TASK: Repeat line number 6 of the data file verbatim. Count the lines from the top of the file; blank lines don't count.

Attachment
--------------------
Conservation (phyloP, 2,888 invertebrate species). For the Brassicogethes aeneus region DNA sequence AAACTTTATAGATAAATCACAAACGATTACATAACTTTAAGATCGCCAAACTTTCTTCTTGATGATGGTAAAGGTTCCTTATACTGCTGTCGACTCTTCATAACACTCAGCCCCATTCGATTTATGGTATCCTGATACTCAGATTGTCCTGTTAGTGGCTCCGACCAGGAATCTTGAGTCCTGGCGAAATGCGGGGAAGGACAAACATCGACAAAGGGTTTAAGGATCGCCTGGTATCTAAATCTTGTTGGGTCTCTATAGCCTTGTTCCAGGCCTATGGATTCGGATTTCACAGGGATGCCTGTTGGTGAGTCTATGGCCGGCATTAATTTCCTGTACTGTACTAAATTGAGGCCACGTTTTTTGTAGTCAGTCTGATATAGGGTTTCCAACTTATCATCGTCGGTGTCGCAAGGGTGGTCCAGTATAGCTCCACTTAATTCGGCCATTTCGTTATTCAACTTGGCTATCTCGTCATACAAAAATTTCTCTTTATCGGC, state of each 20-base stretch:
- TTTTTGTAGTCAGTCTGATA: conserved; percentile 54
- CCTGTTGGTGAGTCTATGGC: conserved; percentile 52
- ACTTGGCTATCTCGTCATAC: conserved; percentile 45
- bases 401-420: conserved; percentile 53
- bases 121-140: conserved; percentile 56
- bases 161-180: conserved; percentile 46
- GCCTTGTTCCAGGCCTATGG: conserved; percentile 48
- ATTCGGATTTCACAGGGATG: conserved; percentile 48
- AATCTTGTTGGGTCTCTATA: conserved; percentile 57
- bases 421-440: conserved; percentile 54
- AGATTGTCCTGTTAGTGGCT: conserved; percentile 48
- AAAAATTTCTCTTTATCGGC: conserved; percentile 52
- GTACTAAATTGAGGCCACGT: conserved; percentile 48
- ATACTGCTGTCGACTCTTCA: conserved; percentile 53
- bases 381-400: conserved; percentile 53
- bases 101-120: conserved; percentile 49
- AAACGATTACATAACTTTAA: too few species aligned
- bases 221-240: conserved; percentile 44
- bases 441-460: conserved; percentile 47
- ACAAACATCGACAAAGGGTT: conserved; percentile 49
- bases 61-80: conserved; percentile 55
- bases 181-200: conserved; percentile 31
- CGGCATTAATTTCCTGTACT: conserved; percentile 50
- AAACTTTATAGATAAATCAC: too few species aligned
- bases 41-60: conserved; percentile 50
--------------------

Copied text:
- bases 121-140: conserved; percentile 56